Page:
In the ’60s, criminals didn’t turn vicious dogs and fire hoses on civil-rights marchers; cops did, preventing the pernicious spread of letting the colored folks take a deep breath. Cops are still on the job, and this time the American Medical Association is on their side for the war on drugs; so we’re all—not just black people this time—saddled with a holy war on self-determination.

Being thought of as warriors against evil and defenders of right rather than simply as goons for the power structure, cops are officially worth more than the rest of us. If you kill a cop, even to save yourself, you can write off the rest of your life. If a cop kills you, he gets a paid vacation.

Posted Sunday, January 17th, 2010 under police, tolerance, Uncategorized.


  1. I have to say that when I spent a few months in our county lockup I felt safer there than I did in high school. The criminals in there weren’t the best people but as much as they could they looked out for each other and me too.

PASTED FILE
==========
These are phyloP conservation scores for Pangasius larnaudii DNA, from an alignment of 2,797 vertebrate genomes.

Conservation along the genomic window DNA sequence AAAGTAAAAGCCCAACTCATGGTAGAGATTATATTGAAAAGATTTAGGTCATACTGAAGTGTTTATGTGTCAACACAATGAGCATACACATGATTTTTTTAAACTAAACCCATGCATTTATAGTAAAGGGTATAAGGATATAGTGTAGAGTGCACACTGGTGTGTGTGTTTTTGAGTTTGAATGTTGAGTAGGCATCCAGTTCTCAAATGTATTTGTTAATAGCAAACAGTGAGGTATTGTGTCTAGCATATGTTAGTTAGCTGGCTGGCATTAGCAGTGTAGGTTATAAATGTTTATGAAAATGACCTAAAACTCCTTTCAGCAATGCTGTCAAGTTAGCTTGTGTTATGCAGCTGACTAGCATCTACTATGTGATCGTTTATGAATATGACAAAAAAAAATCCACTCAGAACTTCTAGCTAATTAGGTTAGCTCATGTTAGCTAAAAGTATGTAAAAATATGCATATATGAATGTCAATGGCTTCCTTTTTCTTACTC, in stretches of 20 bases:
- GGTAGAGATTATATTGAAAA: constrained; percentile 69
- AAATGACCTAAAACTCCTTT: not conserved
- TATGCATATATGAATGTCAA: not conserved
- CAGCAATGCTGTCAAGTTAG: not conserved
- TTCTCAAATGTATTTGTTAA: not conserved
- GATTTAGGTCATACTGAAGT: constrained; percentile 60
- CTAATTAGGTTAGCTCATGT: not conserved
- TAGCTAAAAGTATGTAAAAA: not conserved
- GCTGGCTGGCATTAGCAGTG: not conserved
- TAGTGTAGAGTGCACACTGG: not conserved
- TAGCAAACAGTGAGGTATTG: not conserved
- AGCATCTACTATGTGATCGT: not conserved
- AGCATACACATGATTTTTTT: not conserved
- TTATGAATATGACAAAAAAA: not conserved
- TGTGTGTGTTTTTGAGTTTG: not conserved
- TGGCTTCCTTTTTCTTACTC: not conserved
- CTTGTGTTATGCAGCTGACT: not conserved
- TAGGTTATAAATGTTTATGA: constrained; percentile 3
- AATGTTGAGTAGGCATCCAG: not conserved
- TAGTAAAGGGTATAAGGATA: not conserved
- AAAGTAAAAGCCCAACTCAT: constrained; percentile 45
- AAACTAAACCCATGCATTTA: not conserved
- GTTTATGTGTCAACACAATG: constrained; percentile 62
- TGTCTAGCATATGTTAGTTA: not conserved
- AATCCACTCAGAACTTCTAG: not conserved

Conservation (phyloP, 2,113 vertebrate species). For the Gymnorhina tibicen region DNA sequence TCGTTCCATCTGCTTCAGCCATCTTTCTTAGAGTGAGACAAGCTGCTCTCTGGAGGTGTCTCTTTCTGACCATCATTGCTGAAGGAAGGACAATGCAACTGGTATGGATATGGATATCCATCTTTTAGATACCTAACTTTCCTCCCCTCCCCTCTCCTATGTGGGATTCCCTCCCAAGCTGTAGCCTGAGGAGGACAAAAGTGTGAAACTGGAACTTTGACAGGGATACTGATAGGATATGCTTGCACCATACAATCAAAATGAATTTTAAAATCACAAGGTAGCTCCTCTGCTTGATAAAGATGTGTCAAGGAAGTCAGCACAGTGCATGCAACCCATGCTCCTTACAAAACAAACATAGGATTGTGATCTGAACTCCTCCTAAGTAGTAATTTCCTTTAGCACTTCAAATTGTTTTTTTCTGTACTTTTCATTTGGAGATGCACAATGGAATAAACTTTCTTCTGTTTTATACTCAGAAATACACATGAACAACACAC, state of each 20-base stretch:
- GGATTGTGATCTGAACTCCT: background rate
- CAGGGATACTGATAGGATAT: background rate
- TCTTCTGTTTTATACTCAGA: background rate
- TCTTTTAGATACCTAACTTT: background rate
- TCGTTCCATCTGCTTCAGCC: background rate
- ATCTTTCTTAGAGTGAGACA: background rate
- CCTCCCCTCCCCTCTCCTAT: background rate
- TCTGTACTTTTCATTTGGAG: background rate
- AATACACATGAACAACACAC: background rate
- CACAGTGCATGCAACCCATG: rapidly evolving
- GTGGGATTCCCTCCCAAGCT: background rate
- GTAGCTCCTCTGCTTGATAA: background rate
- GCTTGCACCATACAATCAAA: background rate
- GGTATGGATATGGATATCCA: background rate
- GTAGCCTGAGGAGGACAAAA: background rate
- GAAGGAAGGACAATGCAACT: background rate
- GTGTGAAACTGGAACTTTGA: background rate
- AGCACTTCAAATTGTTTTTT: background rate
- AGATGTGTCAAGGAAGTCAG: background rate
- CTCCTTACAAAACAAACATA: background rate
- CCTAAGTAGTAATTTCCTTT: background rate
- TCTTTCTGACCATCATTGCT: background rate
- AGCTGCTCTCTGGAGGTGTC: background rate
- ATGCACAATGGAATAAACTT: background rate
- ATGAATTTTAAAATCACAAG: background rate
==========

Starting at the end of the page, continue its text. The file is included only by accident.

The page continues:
2. Oliver Steinberg says:

    The last two sentences sum it all up. Once again, you have told the truth in a vividly unforgettable phrase.

    Cops are also human beings . . . which means, to paraphrase Mark Twain, one doesn’t need to know anything worse about them. The cult of cop-kissing, launched by television and cowardly politicians [and that’s a redundant expression!] has successfully repressed the traditional American skepticism towards “the force.”

    This was the necessary response by the corporate crooks who run things in “da USA,” to that disturbing epoch of the 1960s when the natives of the 50 states got unaccountably restless . . . a restlessness which I now see as a delayed reaction to the whole business of fascism, w.w. II, the great depression . . . but which may have been the result of a good public education system that indoctrinated children to actually believe in “liberty and justice for all.” We weren””t supposed to BELIEVE it, just to mindlessly mouth the words.

    Likewise, the cult of militarism, so alien to and so feared by our Founding Fathers, has become entrenched. As Robert Graves pointed out in his novels, one cannot run an empire by the same rules as a republic—and the quaint model of a Cincinnatus or a George Washington will be discarded in favor of the ruthless professional soldier, to whom all defer. Mao Tse Tung spoke no truer maxim than: “Political power grows from the barrel of a gun.” See also George Orwell’s novel, 1984.